Historic Nottingham - Part 5 - To The Lace Market
w/e 08 July 2007
All this week's pictures were taken with a Kodak DX6490

Our walk through Historic Nottingham began at the Castle and continued via the Brewhouse Yard Museum and the Nottingham Canal to London Road where at "The Island" we resume in this the fifth part. This marks the approximate halfway point and we now start to head back towards the Castle through the Lace Market.

The Island

"The Island" is not only the traffic island (on the right of the picture above) where Canal Street meets London Road but also includes the site where the BBC studios now stand. This was formerly the site of a factory on Island Street belonging to the pharmaceutical giant, Boots and the area was known as Boots Island Site. The factory has now gone and the area has undergone a substantial amount of redevelopment which is still ongoing. As well as the BBC, there are new hotels on both sides of London Road and many businesses have HollowstoneHollowstonetaken up residence on the site. But our way as we continue our look at historic Nottingham is to turn our backs on the view above and head into Hollowstone (left and right) to the Lace Market area of the city. The name Hollowstone is a reminder of the caves we first saw at the Brewhouse Yard Museum and more of those caves are visible in the sandstone here too. They were used not only for living accommodation but also as tanneries and brew houses where ale was stored.
Hollowstone Architecture

As we ascend the hill towards St Mary's Church, there is also some impressive architecture to be seen in Hollowstone and this gives us a foretaste of what to expect in the Lace Market.
St. Mary's Church

The Church of St. Mary The Virgin stands at the top of Hollowstone and we shall see more of it later but first we'll turn into Stoney Street. There is however a good view of the tower of St Mary's from near the junction of Stoney Street and Plumptre Street where we can admire what is described as "a masterpiece of medieval perpendicular architecture". The alleyway between St. Mary's and the building on the right is Kayes Walk.
Stoney Street

Nottingham of course is associated with a number of well known names - Robin Hood, Sherwood Forest, Jesse Boot, William Booth and more recently Torvill and Dean and Brian Clough to name but a few. But it is also known worldwide for Nottingham Lace and here on Stoney Street we are in the area of the city known as the Lace Market. As we walk along the narrow street hemmed in by the high four storey buildings there is little to prepare us for what lies just around the corner on the left.

This impressive street is Broadway and as Malcolm Sales writes in his "100 Walks in Nottinghamshire" book: "Walking through Broadway in the heart of the old lace area is to experience the grandeur this industry brought to Nottingham". The buildings date from the 1850s and if you substitute a view of bustling people in Broadway aid for the visually impairedBroadway Windowsnineteenth century dress for the street furniture of today, it would be easy to imagine a scene from any Dickensian novel. It is obvious from the architecture that the lace trade contributed greatly to the wealth of the city in this quarter and today strategically placed podia (example left) with Braille inscriptions and raised plaques enable even the visually impaired to appreciate the fine features of the buildings (right).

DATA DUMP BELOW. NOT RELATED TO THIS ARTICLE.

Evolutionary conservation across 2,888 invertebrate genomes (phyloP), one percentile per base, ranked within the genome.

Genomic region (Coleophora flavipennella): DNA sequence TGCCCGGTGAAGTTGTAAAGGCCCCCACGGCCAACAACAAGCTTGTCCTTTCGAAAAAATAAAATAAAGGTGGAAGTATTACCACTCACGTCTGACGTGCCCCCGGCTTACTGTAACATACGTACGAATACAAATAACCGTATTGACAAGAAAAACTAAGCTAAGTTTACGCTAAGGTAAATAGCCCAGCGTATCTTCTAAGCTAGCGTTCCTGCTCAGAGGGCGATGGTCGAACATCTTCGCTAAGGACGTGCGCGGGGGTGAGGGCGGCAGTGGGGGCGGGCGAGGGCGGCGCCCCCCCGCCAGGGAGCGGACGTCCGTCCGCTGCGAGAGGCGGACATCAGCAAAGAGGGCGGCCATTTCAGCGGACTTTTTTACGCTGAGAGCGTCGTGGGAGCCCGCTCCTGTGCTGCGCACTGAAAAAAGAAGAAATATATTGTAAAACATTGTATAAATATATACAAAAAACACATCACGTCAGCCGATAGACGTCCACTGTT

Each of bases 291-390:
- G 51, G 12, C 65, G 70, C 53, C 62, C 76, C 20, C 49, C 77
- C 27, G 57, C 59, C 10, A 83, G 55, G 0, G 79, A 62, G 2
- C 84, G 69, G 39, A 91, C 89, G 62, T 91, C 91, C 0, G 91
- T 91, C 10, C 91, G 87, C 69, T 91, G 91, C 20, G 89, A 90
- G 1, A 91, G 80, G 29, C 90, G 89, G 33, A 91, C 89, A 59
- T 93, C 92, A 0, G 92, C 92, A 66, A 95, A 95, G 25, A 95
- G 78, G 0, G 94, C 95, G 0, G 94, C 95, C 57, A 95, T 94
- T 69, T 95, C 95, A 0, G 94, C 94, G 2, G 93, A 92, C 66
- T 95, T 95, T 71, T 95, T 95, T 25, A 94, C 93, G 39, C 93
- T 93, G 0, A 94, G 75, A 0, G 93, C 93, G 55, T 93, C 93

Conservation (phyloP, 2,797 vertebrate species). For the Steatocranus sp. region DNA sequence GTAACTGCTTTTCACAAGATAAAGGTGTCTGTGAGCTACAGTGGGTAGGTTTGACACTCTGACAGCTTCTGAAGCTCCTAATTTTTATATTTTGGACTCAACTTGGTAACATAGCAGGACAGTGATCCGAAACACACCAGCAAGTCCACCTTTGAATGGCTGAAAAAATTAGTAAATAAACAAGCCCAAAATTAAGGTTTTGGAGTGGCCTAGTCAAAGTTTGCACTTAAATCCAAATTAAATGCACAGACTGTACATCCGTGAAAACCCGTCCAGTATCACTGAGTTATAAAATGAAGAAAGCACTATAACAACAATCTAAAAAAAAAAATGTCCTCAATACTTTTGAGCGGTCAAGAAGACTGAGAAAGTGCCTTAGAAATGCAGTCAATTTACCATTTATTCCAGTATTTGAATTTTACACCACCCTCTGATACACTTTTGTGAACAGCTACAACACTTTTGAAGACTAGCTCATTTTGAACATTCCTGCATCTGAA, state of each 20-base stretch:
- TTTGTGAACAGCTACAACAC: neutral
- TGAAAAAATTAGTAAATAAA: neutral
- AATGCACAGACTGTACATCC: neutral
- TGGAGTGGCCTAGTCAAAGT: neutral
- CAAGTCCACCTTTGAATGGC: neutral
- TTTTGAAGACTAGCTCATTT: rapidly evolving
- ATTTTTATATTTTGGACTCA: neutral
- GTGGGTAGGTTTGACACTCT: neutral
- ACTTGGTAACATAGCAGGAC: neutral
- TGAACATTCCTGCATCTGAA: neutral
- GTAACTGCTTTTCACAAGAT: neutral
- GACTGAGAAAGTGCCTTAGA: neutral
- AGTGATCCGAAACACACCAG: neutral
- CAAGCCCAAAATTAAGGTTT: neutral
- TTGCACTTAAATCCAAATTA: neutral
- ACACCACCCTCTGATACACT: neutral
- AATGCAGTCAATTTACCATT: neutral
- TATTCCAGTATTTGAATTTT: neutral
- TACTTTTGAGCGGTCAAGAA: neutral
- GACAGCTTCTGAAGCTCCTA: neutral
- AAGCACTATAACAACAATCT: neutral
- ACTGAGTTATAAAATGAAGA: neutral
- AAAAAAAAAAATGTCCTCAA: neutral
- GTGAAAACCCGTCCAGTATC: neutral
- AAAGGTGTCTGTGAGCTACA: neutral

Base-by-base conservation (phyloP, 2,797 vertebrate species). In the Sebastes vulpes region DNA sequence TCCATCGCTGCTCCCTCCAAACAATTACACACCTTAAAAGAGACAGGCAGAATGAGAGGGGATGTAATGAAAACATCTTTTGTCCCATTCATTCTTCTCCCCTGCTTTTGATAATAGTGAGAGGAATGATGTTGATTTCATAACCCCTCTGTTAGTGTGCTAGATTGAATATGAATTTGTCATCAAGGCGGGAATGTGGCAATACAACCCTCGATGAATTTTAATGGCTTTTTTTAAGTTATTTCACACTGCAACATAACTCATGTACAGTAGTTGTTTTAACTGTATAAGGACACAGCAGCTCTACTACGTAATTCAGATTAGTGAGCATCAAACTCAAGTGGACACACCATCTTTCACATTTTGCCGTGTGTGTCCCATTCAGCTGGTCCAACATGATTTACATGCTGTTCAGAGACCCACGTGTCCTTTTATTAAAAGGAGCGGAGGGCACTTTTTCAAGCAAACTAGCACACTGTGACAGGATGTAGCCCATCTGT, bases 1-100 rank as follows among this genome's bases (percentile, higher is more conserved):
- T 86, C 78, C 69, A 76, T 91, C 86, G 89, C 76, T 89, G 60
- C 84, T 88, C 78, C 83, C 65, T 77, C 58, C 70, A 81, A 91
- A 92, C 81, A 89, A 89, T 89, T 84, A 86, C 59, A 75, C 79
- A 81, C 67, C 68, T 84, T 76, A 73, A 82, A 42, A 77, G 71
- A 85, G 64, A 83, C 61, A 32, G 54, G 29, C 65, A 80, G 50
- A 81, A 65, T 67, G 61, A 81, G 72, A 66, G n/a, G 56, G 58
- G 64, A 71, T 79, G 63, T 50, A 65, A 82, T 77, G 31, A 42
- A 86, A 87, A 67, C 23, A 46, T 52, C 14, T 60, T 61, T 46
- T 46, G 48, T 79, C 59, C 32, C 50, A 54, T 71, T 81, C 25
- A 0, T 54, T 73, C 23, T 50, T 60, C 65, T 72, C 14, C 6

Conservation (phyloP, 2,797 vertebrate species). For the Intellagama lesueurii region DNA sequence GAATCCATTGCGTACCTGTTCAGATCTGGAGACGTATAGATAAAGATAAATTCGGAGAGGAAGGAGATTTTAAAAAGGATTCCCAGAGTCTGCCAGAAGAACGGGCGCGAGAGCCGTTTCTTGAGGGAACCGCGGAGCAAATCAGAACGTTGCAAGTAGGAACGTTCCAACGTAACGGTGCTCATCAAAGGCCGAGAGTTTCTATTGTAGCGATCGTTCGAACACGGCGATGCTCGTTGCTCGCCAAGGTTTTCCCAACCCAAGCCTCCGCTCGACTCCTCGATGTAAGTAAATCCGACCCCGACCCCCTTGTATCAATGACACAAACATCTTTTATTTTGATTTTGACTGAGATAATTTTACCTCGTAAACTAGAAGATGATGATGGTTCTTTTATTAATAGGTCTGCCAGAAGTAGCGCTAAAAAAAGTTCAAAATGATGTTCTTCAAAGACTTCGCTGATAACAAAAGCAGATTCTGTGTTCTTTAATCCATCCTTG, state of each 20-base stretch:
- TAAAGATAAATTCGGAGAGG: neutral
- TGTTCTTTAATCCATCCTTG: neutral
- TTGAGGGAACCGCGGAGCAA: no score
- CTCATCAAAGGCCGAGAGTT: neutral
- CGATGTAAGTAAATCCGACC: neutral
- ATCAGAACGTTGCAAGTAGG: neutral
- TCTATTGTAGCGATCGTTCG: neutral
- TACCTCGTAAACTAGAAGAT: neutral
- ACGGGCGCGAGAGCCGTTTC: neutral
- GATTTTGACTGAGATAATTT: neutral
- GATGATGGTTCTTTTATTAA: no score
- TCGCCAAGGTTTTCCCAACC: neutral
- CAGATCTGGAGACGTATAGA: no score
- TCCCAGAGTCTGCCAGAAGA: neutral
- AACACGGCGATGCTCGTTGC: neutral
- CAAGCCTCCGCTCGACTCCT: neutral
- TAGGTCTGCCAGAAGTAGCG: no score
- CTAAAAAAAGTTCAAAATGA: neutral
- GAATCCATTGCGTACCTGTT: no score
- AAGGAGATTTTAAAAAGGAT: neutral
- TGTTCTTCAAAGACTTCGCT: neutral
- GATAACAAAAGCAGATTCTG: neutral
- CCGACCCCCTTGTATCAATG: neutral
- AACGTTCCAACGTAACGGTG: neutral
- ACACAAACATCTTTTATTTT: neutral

St. Mary's Gate

Today the buildings in the vicinity of Broadway are occupied by a number of bars and small business, some still in the textile trade but at least one of the them now forms part of a secondary college. Passing through Broadway BroadwaySt Mary's Gate(left) we reach another narrow street, St. Mary's Gate (right). A left turn here returns us to St. Mary's Church (above) at the opposite end of Kayes Walk to the one we saw earlier on Stoney Street. The church is the ancient Parish Church of Nottingham and evidence exists showing that prayers have been said on this site for well over a thousand years. In the next part we shall look a little more closely at the church before continuing our walk through Historic Nottingham.

Back To Part 4
 Historic Nottingham Index
 Forward to Part 6

Site Navigation

"Pick A Picture"
Weekly Favourites
Latest Images
Holidays &
Days Out
Special Features
The Guest Page
Site search Web search

powered by FreeFind
Jigsaw Puzzles
Recommended Links

Terms & Conditions of Use
This website is copyright but licensed under a Creative Commons Attribution-NonCommercial-ShareAlike 2.0 Licence.
Please credit the photographer Garth Newton, or add a link to these pages.